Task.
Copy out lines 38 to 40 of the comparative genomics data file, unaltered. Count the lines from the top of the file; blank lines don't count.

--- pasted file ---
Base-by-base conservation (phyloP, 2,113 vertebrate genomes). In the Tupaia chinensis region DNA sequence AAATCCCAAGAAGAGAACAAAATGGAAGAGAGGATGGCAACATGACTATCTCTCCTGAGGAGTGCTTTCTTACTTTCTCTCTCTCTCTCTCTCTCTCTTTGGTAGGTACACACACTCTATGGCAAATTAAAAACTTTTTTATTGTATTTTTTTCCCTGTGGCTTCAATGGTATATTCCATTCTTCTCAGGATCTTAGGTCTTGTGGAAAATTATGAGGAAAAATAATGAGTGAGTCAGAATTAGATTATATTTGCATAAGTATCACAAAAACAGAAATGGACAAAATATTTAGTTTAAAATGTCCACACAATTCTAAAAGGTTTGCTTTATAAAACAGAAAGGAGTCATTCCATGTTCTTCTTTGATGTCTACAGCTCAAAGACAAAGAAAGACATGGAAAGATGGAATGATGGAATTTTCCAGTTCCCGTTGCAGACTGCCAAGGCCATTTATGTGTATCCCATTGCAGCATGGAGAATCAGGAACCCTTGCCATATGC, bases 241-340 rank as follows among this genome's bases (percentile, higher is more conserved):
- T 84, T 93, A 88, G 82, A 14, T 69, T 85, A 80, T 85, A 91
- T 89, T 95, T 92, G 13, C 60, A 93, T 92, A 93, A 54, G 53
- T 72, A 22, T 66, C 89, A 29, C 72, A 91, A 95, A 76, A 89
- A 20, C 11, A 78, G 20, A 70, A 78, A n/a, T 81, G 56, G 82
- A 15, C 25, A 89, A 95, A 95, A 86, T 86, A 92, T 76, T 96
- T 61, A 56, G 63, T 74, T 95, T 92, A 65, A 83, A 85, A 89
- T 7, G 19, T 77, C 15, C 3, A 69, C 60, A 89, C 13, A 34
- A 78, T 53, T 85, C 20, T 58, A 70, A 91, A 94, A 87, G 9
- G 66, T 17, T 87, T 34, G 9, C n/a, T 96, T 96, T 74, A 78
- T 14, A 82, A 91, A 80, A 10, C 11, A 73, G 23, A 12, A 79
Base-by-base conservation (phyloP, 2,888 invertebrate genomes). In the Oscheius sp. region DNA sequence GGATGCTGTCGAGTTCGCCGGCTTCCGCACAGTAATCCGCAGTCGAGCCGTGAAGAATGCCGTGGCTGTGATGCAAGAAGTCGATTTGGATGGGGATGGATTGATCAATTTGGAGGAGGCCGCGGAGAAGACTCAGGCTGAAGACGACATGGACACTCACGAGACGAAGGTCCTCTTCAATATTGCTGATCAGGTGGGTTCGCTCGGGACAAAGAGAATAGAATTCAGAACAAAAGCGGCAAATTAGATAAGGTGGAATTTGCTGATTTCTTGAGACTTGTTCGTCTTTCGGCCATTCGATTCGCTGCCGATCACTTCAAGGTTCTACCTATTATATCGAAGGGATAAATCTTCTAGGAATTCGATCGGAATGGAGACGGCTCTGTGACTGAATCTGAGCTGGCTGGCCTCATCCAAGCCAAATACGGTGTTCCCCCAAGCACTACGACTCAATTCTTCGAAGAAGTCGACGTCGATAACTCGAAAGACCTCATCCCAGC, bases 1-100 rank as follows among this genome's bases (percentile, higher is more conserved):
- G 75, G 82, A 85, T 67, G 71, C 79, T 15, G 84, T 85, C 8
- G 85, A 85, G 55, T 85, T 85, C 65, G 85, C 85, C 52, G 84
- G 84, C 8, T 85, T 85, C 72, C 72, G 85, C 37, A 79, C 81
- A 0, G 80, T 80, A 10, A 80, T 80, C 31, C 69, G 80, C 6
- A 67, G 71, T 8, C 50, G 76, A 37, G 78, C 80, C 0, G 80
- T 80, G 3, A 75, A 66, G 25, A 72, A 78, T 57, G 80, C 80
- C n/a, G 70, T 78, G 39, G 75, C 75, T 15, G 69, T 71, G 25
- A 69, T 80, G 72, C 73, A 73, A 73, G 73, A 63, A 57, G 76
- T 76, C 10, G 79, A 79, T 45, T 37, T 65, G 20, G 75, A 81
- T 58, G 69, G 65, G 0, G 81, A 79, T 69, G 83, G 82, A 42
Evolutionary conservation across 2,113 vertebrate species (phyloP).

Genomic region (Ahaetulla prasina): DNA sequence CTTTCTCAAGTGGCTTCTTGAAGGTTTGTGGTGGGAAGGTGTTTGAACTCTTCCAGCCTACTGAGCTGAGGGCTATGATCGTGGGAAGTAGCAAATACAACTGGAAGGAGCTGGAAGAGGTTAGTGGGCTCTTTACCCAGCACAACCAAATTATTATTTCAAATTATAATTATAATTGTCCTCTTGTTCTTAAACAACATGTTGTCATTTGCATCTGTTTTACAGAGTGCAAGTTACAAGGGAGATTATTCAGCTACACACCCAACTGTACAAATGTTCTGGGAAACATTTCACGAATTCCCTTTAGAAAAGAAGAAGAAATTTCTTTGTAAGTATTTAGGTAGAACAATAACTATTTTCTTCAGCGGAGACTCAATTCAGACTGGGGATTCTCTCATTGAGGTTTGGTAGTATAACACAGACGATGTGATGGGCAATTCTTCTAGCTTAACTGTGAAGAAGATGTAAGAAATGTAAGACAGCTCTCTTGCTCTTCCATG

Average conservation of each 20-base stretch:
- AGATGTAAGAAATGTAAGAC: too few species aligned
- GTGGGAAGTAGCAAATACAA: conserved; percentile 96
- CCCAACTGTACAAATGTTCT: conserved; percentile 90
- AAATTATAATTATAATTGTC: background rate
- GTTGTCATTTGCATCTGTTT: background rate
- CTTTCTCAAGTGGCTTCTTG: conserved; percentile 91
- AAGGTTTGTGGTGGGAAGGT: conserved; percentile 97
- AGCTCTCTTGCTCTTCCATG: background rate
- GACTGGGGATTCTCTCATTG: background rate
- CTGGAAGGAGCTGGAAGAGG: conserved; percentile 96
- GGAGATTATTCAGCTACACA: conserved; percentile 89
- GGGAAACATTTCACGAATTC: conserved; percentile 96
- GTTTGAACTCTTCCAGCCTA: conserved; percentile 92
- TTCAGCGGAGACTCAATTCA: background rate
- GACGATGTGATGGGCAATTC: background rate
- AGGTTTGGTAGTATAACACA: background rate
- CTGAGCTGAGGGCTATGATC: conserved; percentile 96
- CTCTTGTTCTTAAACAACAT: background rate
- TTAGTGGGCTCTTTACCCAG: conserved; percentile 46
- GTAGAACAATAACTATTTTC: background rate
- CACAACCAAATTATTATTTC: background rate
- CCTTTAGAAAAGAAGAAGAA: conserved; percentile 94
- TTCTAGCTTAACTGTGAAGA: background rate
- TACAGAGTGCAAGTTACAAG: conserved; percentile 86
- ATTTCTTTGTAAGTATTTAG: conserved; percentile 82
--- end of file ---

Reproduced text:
- GTTTGAACTCTTCCAGCCTA: conserved; percentile 92
- TTCAGCGGAGACTCAATTCA: background rate
- GACGATGTGATGGGCAATTC: background rate